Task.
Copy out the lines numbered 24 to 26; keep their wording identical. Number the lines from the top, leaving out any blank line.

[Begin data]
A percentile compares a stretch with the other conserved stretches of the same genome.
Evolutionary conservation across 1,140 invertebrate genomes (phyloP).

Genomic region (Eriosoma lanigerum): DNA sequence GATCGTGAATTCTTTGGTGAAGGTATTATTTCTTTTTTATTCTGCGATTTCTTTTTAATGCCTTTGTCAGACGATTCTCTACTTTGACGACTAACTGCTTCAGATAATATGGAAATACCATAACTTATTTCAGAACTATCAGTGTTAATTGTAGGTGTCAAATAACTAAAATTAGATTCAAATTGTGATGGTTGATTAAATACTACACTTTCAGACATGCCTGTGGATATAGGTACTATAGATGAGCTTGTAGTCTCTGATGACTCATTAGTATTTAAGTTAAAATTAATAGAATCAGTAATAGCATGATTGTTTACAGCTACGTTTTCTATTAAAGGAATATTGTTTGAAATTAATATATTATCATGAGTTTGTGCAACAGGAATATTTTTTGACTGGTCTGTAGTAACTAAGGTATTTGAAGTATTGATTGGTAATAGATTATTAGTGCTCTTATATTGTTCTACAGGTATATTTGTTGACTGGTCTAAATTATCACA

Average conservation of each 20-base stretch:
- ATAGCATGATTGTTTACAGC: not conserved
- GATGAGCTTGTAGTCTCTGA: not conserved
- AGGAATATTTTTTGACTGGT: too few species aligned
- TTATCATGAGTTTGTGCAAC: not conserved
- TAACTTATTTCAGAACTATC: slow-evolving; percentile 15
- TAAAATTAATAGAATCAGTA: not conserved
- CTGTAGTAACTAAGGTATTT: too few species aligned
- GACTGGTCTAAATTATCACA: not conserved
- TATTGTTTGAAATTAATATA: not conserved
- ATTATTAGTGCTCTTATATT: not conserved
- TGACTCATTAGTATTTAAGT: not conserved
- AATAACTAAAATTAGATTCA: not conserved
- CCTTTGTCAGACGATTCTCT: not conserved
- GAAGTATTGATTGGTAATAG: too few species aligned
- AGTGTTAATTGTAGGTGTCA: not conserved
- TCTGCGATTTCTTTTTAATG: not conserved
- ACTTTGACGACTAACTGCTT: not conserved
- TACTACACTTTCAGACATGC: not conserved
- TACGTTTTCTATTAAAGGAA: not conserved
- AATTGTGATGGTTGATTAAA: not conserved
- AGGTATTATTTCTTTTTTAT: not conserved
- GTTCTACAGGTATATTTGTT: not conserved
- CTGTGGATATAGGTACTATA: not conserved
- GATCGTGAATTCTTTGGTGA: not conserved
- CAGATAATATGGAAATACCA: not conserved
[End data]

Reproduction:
- AATTGTGATGGTTGATTAAA: not conserved
- AGGTATTATTTCTTTTTTAT: not conserved
- GTTCTACAGGTATATTTGTT: not conserved